Staunch conservative Suzanne Fields celebrated her own family’s diversity by recalling her Lithuanian grandparents. While conceding that the Court had put “…its imprimatur [on] an undemocratic process falsely labeled ‘diversity’,” her curiously muted acceptance of the Court’s radical decision sounded like surrender.
Arkansas journalist Paul Greenberg invoked George Orwell by calling “diversity” Newspeak. He said the idea that one can follow the 14th Amendment, which bars discrimination by race, while making important decisions on the basis of race, is a classic example of Doublethink.
Nearly alone among national-level commentators, Ward Connerly – of African heritage himself – called on Americans to defeat quotas at the state level. Formerly a member of the California Board of Regents, Mr. Connerly had previously sponsored California’s Proposition 209. Adopted in 1996, it prohibited the use of race, gender and ethnicity in university admissions and in state hiring and promotions. He subsequently sponsored a proposal to end all racial data collection in California, but the Regents rejected it by a vote of 15-3.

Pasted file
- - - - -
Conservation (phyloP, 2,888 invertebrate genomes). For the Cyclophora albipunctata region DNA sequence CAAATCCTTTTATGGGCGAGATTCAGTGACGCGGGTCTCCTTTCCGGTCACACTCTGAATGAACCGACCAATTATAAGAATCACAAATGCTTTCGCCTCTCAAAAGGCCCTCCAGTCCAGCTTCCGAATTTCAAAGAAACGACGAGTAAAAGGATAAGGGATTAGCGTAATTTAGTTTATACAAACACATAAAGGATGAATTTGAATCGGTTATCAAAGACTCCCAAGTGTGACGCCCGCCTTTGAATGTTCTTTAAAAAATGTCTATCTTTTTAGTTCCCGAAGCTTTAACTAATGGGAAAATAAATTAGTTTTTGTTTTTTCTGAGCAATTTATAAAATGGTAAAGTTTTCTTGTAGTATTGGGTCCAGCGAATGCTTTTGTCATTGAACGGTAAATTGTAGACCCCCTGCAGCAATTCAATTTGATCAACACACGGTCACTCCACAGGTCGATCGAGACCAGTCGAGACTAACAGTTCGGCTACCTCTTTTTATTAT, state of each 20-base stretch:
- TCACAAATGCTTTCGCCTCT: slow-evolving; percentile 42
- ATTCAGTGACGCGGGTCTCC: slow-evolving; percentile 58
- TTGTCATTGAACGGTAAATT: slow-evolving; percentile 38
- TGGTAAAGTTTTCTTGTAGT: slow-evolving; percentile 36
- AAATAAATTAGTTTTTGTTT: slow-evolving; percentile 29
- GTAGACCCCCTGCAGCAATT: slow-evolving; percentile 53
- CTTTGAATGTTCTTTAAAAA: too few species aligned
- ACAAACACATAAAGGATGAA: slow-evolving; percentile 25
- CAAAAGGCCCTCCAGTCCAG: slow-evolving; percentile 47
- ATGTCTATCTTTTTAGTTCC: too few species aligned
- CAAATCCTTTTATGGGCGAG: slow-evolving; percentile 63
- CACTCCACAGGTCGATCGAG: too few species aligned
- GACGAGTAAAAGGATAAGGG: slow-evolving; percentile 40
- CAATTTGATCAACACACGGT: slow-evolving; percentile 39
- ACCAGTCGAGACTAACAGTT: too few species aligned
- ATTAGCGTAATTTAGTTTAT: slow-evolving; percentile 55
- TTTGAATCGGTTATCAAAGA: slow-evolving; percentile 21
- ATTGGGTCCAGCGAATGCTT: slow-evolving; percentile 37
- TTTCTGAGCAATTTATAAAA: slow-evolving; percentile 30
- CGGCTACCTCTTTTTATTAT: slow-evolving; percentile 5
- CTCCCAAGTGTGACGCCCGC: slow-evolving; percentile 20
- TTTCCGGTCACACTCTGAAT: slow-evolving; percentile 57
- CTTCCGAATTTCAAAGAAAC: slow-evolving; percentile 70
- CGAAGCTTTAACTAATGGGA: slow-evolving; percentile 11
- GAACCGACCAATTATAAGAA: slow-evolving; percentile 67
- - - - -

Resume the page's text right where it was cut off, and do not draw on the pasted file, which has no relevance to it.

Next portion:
“The time for America to break free from its obsession with classifying and dividing her citizens by ‘race’ has come,” said Mr. Connerly. Critics have denounced him as an Uncle Tom and a “traitor” to his race for opposing racially determined advantages.
Millions of Americans who live “outside the Beltway” – that literal and figurative demarcation between Washington and the rest of the country – yawned and went back to their business after reading about the Supreme Court’s pronunciamento on Grutter. “Nothing to do with me,” said one neighbor in our comfortable (mostly white) Virginia suburb. Many share that view.